The Experiment started last fall with some boldly painted Adirondack chairs and lawn games designed to invite shoppers to linger on the northernmost block of the Third Street Promenade.
Last week, The Experiment spread through the rest of the pedestrian-only shopping district, scattering colorful seating, play structures and art installations in front of stores and restaurants. Steven Welliver, deputy chief executive of Downtown Santa Monica, Inc., said the new features will boost public perception of the Promenade and help it compete with other shopping destinations in the Los Angeles area.
“Having amenities in the public space that people can engage with keeps us top of mind when someone is deciding whether to visit the Promenade or other regional shopping destinations,” Welliver said.
The Promenade’s total taxable sales rose 4.2% last year after falling 8.2% between 2015 and 2017 as many stores closed due to competition from online retailers. But the Promenade is still peppered with vacant storefronts, and visitors who were surveyed last December identified other issues, such as homelessness and an overly corporate identity.
DTSM is betting that a $250,000 investment in the second phase of The Experiment will make the Promenade a more enjoyable place to shop and dine. The business improvement district will solicit feedback on The Experiment from visitors to shape Promenade 3.0, a long-term project to reimagine the shopping district.
Different elements have been installed on the Promenade’s three blocks to give each a distinct identity, Welliver said.
“The Promenade is very uniform,” he said. “In the long term design plan, we have to decide the pieces that unify all three parts of the Promenade and let the public know it’s a distinct place, and the elements of each block that give you a reason to visit all three.”
Welliver said visitors typically arrive at the 1400 block of the Promenade as they leave the Expo Line, freeway or Santa Monica Place. The survey conducted by research firm Gehl last December found the 1400 block attracts the most people, but they move on quickly.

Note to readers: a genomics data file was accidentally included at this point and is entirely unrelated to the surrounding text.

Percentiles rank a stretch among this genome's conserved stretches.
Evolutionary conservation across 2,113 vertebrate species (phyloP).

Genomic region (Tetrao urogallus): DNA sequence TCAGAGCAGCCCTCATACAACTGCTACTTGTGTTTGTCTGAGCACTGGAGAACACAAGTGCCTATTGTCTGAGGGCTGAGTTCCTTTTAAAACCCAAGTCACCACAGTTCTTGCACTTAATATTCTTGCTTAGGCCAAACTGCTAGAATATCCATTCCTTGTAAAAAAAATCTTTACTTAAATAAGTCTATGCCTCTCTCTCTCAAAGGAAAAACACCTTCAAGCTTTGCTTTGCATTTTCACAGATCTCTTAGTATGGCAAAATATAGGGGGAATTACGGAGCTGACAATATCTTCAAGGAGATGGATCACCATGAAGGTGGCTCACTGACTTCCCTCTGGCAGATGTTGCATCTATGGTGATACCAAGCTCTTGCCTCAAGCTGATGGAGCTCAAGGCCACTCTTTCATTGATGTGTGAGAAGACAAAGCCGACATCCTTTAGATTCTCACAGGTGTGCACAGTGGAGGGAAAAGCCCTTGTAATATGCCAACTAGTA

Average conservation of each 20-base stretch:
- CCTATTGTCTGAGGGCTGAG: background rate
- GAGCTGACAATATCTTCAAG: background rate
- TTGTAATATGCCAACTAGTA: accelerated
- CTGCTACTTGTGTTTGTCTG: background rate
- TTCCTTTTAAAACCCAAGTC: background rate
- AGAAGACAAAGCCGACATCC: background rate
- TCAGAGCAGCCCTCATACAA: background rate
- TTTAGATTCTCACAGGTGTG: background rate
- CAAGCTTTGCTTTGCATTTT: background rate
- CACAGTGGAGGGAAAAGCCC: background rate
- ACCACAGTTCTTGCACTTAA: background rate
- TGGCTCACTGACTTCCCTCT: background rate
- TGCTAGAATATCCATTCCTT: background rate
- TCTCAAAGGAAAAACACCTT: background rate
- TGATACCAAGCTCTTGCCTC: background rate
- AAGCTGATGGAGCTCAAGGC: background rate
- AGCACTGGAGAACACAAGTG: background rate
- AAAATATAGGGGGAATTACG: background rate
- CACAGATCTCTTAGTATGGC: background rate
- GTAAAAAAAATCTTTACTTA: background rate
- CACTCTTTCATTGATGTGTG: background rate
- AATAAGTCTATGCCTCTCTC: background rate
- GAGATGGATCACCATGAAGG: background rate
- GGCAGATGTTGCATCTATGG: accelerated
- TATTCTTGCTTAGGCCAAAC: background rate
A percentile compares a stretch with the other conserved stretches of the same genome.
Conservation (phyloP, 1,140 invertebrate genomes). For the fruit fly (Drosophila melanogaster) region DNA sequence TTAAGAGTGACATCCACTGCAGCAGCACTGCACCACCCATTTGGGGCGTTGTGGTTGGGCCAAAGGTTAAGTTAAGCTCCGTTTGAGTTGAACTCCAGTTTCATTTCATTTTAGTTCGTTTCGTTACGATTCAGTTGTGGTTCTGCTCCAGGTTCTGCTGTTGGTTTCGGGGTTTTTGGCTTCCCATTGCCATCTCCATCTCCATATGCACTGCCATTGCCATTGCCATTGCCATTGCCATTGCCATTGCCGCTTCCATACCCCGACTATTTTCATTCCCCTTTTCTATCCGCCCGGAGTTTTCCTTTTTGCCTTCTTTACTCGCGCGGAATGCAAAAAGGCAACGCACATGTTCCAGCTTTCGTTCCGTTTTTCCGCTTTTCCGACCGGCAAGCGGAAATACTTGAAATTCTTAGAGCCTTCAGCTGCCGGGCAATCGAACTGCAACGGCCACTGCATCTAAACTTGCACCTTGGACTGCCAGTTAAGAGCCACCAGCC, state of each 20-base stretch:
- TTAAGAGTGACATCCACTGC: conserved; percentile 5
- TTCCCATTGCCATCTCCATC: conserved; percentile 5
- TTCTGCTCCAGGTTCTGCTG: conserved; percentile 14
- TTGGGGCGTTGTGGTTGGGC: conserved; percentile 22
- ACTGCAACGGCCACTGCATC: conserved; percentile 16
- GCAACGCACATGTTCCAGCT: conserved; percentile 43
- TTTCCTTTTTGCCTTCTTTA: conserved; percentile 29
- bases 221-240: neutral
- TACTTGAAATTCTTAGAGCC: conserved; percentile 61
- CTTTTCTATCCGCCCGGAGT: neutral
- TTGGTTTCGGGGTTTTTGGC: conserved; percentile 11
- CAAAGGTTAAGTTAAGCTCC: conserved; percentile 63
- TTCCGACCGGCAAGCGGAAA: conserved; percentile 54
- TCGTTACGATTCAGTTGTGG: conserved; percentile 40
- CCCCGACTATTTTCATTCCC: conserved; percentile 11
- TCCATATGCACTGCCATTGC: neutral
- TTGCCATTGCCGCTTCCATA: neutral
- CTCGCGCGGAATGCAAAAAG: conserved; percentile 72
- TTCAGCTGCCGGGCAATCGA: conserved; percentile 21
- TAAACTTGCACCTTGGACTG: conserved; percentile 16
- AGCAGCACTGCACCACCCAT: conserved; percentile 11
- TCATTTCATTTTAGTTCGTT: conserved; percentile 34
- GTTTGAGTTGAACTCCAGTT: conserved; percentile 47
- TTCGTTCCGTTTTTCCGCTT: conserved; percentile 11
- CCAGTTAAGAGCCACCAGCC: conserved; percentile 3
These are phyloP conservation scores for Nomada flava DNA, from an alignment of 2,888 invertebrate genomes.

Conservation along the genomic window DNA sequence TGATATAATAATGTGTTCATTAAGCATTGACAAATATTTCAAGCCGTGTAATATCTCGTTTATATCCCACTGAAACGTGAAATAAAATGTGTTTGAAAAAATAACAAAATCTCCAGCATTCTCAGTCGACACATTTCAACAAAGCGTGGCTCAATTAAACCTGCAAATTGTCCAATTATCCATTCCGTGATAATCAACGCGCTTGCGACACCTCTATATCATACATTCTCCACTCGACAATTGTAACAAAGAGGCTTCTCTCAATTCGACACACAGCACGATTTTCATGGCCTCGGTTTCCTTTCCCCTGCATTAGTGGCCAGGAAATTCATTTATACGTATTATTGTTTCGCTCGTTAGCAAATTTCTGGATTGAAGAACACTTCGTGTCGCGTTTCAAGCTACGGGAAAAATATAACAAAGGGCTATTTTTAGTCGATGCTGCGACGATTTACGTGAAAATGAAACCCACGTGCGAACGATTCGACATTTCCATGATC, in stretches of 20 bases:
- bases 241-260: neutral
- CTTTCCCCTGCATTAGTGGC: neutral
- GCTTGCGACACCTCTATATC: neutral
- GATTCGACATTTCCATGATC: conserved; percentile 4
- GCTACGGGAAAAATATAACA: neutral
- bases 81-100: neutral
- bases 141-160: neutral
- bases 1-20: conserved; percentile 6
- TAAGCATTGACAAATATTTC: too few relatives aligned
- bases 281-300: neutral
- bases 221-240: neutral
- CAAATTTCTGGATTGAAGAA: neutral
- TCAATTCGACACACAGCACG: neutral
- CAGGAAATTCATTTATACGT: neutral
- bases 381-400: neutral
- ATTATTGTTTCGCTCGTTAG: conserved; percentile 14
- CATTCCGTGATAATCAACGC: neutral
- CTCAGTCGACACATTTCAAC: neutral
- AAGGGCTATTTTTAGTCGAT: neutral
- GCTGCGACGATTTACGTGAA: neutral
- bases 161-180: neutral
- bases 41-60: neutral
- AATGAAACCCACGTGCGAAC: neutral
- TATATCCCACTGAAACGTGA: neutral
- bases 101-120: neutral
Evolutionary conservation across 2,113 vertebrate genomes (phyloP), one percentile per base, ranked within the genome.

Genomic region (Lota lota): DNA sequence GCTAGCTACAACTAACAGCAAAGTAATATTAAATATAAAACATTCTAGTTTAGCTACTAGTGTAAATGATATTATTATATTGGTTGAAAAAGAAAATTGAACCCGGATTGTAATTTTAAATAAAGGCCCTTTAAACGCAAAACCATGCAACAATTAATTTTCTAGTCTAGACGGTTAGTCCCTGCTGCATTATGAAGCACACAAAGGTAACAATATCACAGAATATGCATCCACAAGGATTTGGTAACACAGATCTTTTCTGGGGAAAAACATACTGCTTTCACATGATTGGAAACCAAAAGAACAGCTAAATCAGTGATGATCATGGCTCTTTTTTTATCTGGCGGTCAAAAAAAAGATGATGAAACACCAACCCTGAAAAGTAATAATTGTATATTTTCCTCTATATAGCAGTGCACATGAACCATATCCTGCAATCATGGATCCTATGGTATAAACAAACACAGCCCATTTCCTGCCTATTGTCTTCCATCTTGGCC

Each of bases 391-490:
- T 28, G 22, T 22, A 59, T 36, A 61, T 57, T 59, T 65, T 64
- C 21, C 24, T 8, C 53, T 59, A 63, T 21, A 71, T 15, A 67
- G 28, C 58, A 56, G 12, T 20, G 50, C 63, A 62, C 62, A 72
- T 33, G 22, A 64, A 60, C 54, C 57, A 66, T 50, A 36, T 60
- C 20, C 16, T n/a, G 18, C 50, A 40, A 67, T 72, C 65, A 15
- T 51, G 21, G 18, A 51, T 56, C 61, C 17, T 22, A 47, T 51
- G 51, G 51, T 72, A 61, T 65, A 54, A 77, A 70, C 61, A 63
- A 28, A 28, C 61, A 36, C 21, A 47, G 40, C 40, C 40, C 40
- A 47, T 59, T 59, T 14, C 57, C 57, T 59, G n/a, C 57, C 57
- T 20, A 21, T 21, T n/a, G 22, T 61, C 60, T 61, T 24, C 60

On that southernmost block, a rainbow of Adirondack chairs lining both sides of the street and bistro tables positioned in the middle invite shoppers to stop and sit down without creating a bottleneck.
“We tried to leave that block a little more open, because people flow into the space and orient themselves,” Welliver said.
The middle block of the Promenade, where there are more restaurants and cafes, sports several long picnic tables interspersed with planters. Welliver said he could barely keep customers at nearby restaurants from taking their food out to the tables as they were being installed last Friday.
Also on the 1300 block, a play structure made out of multicolored wedges and wooden blocks that used to line the Colorado Esplanade sits between two of the Promenade’s iconic dinosaur sculptures. Above the structure, a beach ball-inspired art installation casts circular blue and green shadows.
Welliver said the play structure is meant to give families with children a place to play that feels contained from the three busy streets that separate the blocks of the Promenade.
“We have this idea of dividing the Promenade into rooms — creating spaces that are a little more intimate and feel more like a space to gather,” he said.
The Experiment has not been left unchanged on the 1200 block, where the Gehl survey recorded the lowest number of visitors and the most vacancies.
DTSM has added a small stage with daily programming scheduled until Sept. 30, which will include free salsa and fitness classes, trivia, improv, live music and family events. Bar seating, rocking chairs and rows of planters surround the stage and an overhead black-and-white art installation inspired by beach towels provides shade.
“If the entertainment is here at the north end of the Promenade, if it’s a featured element, it can act as a beacon to draw people a little farther north,” Welliver said.
DTSM will study the impacts The Experiment has made on foot traffic and other metrics after Gehl conducts a second survey this fall.